My elastic got twisted, and I didn't figure it out until I had already sewed it shut. So I just cut it, readjusted, and sewed again. That is why it looks so messy! Sew the elastic with the ends overlapping about half an inch (*not* with the raw ends together, because that will make a lump. If you overlap the ends and sew it, the elastic will be flat all the way around.)
Sew that little opening closed now!
Now, sew the seam down, 1/8" down from the line you just stitched. You'll have to stretch out the elastic as you go around the pants. I used a little strip of fabric for a tag, and just tucked it under the seam before I sewed it down.
Now the waistband is done! If your pants don't need to be made any longer, you're done! Mine were long enough, but I decided to add more onto the bottom anyways, so my son has some room to grow into them even more.
The cuffs on the bottom of the pants are the same basic idea as the waistband. Cut a wide strip of fabric (I made mine 5 inches) long enough to go all the way around, with about half an inch extra for the seam.
Sew the two short ends together, and then fold the cuff in half, lining up the side with the two raw edges to the bottom edge of the pants. I lined up the cuff seam that I just sewed to match the inside seam of the leg.
Pin all the way around. Sew, and top stitch if you want to.
Now these pants are about 2.5" longer than they were before!
The pants are done! And they look awesome!
You can see from the picture how small they used to be, and how much we added onto them to make them bigger.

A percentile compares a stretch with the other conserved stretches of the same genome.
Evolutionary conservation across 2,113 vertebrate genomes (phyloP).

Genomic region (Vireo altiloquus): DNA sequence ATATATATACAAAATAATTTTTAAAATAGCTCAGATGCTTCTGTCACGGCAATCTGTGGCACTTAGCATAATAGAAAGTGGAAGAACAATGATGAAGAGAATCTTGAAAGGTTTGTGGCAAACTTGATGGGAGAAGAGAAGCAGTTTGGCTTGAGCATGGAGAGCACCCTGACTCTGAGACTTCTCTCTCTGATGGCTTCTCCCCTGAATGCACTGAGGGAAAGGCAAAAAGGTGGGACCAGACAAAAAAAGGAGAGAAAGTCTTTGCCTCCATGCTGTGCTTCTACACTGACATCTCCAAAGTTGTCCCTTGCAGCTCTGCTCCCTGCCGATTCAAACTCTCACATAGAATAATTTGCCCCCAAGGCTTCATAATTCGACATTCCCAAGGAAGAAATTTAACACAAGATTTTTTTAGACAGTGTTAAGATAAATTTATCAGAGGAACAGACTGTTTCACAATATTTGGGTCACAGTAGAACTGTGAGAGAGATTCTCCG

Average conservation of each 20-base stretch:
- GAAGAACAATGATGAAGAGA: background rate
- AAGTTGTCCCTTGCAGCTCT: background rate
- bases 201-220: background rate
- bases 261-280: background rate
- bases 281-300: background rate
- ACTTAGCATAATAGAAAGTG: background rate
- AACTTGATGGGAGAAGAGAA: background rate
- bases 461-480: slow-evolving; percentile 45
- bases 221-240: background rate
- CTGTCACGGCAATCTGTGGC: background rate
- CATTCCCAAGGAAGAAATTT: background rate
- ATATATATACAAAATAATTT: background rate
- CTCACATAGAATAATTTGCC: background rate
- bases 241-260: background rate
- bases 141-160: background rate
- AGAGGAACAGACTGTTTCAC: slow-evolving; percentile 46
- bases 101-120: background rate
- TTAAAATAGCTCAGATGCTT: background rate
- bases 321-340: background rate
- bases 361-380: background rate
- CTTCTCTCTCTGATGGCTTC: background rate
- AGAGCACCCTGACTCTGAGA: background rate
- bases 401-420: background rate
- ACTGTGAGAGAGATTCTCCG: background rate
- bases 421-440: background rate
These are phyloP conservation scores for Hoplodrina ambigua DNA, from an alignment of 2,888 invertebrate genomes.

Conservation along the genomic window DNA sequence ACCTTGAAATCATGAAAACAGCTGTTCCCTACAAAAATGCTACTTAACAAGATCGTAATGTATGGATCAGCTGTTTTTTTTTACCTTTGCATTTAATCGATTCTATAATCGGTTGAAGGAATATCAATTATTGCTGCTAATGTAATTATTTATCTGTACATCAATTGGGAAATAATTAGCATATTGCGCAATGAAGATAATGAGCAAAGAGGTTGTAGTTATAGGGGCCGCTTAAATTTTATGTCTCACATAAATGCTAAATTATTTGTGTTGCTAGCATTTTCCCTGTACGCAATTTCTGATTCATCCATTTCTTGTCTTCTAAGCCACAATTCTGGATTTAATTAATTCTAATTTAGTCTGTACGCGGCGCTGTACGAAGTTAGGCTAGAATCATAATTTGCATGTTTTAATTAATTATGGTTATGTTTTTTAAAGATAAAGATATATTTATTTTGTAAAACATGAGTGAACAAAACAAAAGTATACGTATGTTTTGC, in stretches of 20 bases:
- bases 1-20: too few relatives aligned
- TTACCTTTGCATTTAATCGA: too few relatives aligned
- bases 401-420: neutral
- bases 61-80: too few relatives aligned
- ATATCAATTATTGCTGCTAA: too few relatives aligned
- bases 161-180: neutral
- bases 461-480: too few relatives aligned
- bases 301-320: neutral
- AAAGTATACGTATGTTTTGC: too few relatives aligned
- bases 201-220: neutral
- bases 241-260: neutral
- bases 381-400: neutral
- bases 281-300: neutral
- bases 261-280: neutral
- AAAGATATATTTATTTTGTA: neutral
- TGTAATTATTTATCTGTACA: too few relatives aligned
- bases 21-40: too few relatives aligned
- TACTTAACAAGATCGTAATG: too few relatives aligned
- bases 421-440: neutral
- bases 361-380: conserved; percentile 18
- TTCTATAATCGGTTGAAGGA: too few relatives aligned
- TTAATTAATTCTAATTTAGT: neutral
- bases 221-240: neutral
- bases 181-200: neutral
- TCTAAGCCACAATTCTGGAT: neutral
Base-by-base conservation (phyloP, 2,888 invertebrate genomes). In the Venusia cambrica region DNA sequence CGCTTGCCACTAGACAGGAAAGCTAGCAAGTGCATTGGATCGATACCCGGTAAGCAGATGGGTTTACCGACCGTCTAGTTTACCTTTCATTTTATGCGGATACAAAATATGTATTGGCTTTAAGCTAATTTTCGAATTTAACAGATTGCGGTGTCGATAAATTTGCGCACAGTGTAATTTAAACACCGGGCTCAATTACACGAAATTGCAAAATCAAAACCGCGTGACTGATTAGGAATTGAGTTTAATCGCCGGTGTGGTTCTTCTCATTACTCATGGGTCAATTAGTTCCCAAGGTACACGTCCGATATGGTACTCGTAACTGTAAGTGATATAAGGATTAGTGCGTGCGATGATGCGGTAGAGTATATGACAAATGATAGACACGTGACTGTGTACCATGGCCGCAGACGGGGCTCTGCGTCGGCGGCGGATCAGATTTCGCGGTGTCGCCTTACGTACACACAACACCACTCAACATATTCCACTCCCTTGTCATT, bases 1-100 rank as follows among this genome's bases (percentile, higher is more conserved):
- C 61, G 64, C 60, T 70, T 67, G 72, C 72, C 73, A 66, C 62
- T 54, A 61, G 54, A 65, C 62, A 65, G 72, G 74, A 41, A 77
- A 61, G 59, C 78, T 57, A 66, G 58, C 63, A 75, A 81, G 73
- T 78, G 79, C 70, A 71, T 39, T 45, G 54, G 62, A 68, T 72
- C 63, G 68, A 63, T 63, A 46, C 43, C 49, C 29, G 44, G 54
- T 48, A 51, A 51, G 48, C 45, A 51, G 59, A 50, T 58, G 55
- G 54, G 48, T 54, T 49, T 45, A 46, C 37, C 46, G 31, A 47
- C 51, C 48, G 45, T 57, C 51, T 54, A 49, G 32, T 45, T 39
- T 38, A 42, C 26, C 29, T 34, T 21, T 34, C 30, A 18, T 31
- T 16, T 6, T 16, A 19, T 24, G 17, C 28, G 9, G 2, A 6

Now onto the pajama shirt!
For the shirt, we'll be using a matching t-shirt that fits your child for the base, and cutting up the too-small pajama shirt to embellish the t-shirt.
First, the sleeves.
If your old pajama shirt has short sleeves, so will your new shirt (unless you bought a long sleeved shirt!). You can skip ahead past these steps for transferring the long sleeves of the pajamas onto the new matching t-shirt.
If your old pajamas had long sleeves, cut them off at the shoulder seam. Then cut straight across like I have done here, and discard the little part on top that you cut off:
We're going to sew the whole sleeve onto the hem of the t-shirt. I have lined them up here with both seams lining up at the bottom.
Turn the sleeve inside out. We will place the inside out sleeve *inside* the right side out t-shirt. This picture shows how the sleeve will be positioned inside the shirt. Keep the seam of the sleeve at the bottom, and line up the raw edge with the hem of the short sleeve.